Illustration of girl taking a deep breath, arrows indicate air flowing in and out of her lungs

Whether you have a chronic lung condition or not, it is important to understand how your respiratory system works so that you can properly care for it.

What is Your Respiratory System’s Job?

Your respiratory system is a remarkable thing. Many small parts work together to create a very important function – breathing! It does this by taking in oxygen, a gas you need, and releasing carbon dioxide, a gas harmful to your body. Your respiratory system works like an efficient machine but when you breathe polluted air, it can cause a strain on the system and result in breathing issues or lung disease.

Identifying the Different Parts of the Respiratory System

Usually, when people think of the respiratory system, the first thing that comes to mind is lungs. Actually, your respiratory system is comprised of numerous parts. Each part resides in one of two sections: the upper tract and the lower tract.

1. The Upper Tract

Your upper respiratory tract includes your mouth and nose, as well as your sinuses and nasal cavity. Oxygen enters your body through your mouth and nose, while your sinuses act as a passageway and filter through the rest of your respiratory system.

2. The Lower Tract

Your lower respiratory tract includes your throat, voicebox, trachea, bronchi, bronchioles, alveoli, diaphragm, and lungs. In short, your upper respiratory tract is responsible for bringing in oxygen, while your lower respiratory tract is responsible for carrying it to the lungs.

How Does Your Respiratory System Work?

As already stated, your mouth and nose act as open airways to allow air into your body. Once inhaled, air travels through your trachea (windpipe). There, it is filtered through “cilia,” small hairs that prevent foreign particles from circulating through your body. Next, the air travels through your two bronchi, which act as airways from your trachea into your lungs. Your bronchi split into bronchioles (smaller airways), which in turn lead to your alveoli. Your alveoli are tiny air sacs that are covered in blood vessels that transport the oxygen from the air into your lungs.

When you inhale, several things have to move out of the way so your lungs can fill. The force of the breath pushes your diaphragm down and your ribs out, making room for your lungs to expand. When your body has finished taking in the necessary oxygen, everything then happens in reverse. However, instead of oxygen traveling back through your airways, your body eliminates carbon dioxide.

How Does a Chronic Lung Condition Affect Your Respiratory System?

Obviously, a chronic lung condition indicates that your respiratory system is not performing entirely as it should. When you have a chronic lung condition such as asthma, COPD, or cystic fibrosis, your respiratory system overreacts to various triggers. This overreaction can lead to several different results.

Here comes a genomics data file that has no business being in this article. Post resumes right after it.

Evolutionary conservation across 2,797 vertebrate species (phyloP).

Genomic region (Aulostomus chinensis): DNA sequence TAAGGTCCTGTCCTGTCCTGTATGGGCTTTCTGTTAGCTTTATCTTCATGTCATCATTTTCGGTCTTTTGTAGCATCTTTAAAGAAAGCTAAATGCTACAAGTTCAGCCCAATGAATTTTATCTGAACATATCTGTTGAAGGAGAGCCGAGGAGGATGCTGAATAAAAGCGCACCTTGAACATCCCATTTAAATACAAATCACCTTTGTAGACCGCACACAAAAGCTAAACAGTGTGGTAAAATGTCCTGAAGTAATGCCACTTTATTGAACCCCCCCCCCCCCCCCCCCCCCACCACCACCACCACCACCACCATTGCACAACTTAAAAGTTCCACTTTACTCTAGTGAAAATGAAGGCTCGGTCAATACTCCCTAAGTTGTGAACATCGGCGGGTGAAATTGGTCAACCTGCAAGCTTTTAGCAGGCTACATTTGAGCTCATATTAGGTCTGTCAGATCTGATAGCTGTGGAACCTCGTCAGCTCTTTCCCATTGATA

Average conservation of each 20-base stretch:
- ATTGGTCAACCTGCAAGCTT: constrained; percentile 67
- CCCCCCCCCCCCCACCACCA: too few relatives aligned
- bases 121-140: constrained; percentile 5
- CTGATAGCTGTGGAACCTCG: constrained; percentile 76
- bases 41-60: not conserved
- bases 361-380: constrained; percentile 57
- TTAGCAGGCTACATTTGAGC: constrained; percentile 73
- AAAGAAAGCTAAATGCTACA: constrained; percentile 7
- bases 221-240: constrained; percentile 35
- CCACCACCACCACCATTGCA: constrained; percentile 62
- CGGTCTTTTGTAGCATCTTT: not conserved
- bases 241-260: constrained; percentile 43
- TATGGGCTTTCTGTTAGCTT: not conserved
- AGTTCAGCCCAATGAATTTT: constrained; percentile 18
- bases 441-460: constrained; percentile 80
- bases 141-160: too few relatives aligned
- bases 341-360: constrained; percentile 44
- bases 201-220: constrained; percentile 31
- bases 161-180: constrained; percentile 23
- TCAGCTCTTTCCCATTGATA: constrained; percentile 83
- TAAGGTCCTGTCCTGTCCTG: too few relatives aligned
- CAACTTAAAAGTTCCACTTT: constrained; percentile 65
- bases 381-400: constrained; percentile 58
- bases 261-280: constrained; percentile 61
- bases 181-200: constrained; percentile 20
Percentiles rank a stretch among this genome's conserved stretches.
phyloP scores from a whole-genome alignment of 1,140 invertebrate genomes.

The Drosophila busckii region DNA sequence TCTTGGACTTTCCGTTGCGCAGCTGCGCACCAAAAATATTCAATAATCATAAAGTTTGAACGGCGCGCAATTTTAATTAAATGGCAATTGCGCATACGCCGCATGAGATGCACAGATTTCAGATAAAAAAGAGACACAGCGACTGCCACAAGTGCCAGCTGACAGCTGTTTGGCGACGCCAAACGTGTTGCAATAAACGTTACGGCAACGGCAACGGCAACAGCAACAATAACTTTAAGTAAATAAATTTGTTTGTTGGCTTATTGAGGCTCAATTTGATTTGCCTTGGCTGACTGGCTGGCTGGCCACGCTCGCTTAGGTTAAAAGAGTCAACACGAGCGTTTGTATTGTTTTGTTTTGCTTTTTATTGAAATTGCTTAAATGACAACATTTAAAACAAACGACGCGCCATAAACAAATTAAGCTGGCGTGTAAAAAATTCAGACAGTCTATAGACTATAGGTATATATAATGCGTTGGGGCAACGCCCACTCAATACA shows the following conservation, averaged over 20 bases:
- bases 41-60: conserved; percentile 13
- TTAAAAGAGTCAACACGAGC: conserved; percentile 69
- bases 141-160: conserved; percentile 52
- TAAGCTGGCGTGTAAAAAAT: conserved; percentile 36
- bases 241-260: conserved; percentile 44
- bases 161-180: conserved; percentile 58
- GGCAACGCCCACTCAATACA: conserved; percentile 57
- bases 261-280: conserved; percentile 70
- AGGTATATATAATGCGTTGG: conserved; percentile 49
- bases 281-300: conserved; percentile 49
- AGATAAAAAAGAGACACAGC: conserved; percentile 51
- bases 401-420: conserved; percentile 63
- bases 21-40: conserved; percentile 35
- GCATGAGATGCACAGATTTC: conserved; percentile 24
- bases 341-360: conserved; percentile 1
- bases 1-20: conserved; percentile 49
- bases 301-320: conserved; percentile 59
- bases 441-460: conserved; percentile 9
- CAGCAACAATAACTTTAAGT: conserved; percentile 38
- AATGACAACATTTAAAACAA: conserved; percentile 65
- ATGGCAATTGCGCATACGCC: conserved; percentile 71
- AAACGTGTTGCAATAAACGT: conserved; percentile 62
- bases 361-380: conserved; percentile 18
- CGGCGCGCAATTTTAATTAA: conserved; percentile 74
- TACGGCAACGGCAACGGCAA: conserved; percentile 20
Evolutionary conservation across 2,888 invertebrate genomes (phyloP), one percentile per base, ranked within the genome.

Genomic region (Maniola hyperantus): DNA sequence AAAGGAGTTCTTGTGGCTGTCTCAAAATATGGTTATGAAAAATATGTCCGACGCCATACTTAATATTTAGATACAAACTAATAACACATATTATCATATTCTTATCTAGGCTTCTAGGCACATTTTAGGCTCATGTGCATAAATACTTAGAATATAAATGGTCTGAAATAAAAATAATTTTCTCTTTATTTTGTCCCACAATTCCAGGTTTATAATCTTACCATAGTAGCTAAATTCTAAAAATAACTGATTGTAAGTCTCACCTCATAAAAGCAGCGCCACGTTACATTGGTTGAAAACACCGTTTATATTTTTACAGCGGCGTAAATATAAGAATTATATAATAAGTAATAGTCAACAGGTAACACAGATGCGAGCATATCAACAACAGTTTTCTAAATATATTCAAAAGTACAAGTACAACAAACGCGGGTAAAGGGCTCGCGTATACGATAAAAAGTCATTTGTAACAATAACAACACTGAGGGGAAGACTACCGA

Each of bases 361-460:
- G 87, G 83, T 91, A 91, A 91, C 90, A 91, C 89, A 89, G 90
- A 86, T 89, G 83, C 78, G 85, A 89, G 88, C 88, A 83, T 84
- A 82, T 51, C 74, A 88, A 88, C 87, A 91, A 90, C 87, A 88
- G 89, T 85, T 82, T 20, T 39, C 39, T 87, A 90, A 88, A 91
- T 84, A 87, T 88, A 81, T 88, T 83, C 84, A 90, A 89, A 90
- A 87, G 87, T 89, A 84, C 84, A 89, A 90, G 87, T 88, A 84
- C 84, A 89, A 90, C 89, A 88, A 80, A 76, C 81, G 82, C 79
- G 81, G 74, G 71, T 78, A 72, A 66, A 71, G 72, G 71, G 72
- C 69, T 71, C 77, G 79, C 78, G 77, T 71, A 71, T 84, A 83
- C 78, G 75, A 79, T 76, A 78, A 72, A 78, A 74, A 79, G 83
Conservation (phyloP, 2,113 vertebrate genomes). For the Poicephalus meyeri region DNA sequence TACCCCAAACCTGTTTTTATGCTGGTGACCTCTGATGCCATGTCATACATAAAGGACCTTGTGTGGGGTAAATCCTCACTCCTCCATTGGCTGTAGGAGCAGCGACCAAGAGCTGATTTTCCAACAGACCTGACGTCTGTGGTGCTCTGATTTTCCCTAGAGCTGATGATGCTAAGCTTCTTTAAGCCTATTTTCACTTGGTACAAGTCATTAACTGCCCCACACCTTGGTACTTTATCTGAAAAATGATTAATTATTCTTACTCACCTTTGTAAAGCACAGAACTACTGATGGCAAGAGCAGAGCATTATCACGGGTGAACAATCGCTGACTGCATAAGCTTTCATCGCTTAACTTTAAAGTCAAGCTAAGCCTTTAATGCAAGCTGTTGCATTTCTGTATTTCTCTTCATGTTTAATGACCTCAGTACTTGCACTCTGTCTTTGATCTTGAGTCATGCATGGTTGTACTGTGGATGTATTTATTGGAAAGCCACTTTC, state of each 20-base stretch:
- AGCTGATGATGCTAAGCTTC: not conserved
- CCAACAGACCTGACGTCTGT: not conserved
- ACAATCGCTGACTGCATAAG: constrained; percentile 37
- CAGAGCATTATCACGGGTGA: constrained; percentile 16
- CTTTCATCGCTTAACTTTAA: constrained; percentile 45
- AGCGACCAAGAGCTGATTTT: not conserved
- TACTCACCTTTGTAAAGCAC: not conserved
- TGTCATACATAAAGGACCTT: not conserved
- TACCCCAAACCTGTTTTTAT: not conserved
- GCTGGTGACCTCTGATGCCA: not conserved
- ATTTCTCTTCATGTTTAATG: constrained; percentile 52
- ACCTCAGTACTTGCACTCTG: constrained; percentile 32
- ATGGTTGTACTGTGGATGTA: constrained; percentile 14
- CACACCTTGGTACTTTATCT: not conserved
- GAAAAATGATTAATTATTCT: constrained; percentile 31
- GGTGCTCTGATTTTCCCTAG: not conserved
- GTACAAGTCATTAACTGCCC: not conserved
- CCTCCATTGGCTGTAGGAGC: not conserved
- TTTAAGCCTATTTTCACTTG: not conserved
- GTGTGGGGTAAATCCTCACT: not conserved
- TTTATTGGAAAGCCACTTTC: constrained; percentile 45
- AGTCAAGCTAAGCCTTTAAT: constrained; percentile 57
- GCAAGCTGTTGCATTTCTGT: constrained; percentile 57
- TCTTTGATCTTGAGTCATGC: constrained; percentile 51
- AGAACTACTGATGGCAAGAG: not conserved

First, your muscles may contract, preventing air from reaching your bronchioles. Second, your bronchi may overproduce fluids or mucus. This prevents you from breathing easily, which means your body does not get the oxygen it needs. Your body usually goes into a panic to get more oxygen, which is why you may experience chronic coughing, wheezing, or shortness of breath.

While chronic lung conditions are scary and often difficult to manage, understanding how your respiratory system works can help. Learn how your body works so you can better control your symptoms and triggers.

What is Aluna?

Aluna is an innovative, scientifically-accurate, and portable spirometer cleared by the FDA.

This device and management program is designed to help adults and children, 5 years and up, monitor their lung function and take control of their respiratory health.

Aluna automatically tracks your FEV1% over time. You can also monitor your symptoms, medication, exercise, and environmental factors.

With the Aluna app, you can easily share your lung health data with your healthcare professional.

Aluna is seeking to shed light on asthma and other lung diseases by providing accurate and reliable data for healthcare providers and patients.

Be sure to ask your healthcare professional about Aluna and how this device can benefit you.

Table of Contents

Aluna Portable Digital Spirometer

Use Aluna daily to track lung health. In addition to collecting FEV1 and PEF data, Aluna tracks symptoms, logs medication intake, and exports data directly to a doctor.

Scroll to Top